Visuospatial attention during locomotion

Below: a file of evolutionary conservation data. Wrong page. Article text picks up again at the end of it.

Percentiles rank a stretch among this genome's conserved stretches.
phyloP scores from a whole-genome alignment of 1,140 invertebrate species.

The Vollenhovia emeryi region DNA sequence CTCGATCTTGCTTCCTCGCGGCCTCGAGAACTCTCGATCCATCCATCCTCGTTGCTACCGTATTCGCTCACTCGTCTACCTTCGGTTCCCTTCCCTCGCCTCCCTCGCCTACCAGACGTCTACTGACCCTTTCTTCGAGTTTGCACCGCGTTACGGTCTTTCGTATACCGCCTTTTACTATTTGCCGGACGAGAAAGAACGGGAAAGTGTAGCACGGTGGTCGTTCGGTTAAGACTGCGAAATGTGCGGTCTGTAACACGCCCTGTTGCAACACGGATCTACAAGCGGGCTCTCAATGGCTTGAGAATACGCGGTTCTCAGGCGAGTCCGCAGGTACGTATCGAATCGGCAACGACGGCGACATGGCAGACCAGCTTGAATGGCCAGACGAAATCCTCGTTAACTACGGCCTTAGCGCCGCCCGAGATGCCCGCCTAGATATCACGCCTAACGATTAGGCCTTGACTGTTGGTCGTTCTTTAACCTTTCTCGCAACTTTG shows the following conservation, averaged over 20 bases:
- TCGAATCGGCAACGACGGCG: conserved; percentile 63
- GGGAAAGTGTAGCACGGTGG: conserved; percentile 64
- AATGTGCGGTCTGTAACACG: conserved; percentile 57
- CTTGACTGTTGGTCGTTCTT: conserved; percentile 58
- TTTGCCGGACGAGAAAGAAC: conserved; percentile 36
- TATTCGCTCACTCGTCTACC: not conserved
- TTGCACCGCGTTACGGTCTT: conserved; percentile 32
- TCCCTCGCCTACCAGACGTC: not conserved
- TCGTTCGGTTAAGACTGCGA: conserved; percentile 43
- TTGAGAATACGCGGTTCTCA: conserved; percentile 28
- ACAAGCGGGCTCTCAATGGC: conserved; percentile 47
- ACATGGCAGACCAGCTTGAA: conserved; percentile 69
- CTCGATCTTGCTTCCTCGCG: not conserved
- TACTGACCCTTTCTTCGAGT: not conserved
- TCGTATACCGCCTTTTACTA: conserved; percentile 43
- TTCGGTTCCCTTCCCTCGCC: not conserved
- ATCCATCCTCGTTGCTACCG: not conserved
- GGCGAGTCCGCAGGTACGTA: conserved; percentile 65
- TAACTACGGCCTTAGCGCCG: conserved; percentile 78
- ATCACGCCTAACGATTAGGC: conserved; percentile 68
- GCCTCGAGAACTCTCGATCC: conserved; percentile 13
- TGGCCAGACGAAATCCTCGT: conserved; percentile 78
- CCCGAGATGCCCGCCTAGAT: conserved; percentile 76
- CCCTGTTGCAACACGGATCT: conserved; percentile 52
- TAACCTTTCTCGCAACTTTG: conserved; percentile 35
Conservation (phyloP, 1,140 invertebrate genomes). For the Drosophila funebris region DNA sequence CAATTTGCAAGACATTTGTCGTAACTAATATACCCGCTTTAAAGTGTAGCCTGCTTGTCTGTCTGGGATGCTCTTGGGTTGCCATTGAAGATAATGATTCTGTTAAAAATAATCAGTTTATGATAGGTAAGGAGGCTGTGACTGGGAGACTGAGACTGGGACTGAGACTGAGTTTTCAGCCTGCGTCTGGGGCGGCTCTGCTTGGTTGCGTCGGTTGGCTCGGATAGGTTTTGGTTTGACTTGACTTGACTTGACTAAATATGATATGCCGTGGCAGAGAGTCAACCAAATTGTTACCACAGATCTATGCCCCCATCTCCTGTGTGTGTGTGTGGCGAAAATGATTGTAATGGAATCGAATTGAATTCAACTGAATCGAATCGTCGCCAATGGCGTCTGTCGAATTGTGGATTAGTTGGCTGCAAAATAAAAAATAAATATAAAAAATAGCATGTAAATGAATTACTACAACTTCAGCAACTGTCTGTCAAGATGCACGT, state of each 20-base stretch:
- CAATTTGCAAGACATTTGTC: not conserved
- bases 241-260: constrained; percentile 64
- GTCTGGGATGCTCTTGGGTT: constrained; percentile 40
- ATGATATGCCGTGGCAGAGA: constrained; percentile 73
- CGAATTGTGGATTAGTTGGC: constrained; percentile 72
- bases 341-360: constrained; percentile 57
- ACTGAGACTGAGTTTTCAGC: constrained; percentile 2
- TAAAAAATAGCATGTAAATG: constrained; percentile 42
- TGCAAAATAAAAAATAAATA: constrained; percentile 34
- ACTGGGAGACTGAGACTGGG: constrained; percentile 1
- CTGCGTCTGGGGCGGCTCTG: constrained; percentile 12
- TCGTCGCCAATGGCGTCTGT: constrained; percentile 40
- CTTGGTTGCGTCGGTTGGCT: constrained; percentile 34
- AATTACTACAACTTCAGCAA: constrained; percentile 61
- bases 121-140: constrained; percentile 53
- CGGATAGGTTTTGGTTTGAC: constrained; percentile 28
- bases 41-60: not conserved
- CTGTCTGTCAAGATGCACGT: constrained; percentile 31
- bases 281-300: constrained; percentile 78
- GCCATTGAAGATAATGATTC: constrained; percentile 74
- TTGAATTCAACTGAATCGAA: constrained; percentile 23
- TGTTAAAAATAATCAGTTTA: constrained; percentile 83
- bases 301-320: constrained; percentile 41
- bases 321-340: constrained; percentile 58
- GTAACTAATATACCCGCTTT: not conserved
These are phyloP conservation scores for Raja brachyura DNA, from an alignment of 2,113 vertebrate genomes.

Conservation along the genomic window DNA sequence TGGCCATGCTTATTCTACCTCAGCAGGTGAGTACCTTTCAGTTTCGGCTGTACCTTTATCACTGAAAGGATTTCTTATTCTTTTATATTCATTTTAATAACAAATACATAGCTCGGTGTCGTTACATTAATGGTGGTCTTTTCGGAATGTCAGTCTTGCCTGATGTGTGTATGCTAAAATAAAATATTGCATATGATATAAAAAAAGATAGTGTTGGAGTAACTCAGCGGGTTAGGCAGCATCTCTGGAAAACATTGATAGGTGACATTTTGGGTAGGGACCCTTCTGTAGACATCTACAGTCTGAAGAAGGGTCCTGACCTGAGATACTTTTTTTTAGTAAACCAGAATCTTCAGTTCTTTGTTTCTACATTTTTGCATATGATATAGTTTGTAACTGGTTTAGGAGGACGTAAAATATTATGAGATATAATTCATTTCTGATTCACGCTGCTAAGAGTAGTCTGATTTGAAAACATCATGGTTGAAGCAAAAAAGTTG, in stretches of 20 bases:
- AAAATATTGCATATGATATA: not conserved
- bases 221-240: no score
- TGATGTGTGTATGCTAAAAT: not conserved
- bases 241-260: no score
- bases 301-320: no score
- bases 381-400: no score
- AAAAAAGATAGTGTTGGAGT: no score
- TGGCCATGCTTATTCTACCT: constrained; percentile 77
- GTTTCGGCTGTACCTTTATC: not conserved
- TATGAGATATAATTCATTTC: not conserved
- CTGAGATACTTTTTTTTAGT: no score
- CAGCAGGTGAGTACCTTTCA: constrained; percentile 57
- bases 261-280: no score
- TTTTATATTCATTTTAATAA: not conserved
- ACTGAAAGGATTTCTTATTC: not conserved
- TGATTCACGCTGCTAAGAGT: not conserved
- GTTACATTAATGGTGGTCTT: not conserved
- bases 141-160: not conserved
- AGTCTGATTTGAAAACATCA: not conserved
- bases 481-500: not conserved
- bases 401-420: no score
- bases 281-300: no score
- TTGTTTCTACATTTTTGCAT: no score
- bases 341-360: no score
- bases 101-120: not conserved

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Locomotion requires visuospatial attention. However, the role and cortical control of visuospatial attention during locomotion remain unclear. Four experiments were conducted in this study to examine the role and cortical control of visuospatial attention during locomotion in healthy young adults. In the first experiment, we employed a visuospatial attention task at different phases of obstacle crossing during gait. The results suggested that toe-obstacle clearance was significantly reduced for the trailing limb when distraction interfered with visuospatial attention during the approaching phase of obstacle crossing. In the second experiment, subjects performed a visual Stroop task while approaching and crossing an obstacle during gait. The results for the second experiment indicated toe-obstacle clearance was significantly increased for the leading and trailing limbs. Taken together, it was found that different visual attention tasks lead to distinct modifications on obstacle crossing behaviors. In the third and fourth experiments, anodal transcranial direct current stimulation (tDCS) was applied over the right posterior parietal cortex (PPC) to examine the aftereffects on attention function and locomotor behavior. The results suggested that the orienting attention was significantly improved after anodal tDCS. In addition, the aftereffects of anodal tDCS potentially enhanced cognitive and motor performance while interacting with a challenging obstacle-crossing task in young healthy adults, suggesting that the right PPC contributes to attending visuospatial information during locomotion. This study demonstrated that visuospatial attention is critical for planning during locomotion and the right PPC contributes to this interplay of the neural processing of visuospatial attention during locomotion. This dissertation includes previously published and unpublished co-authored material.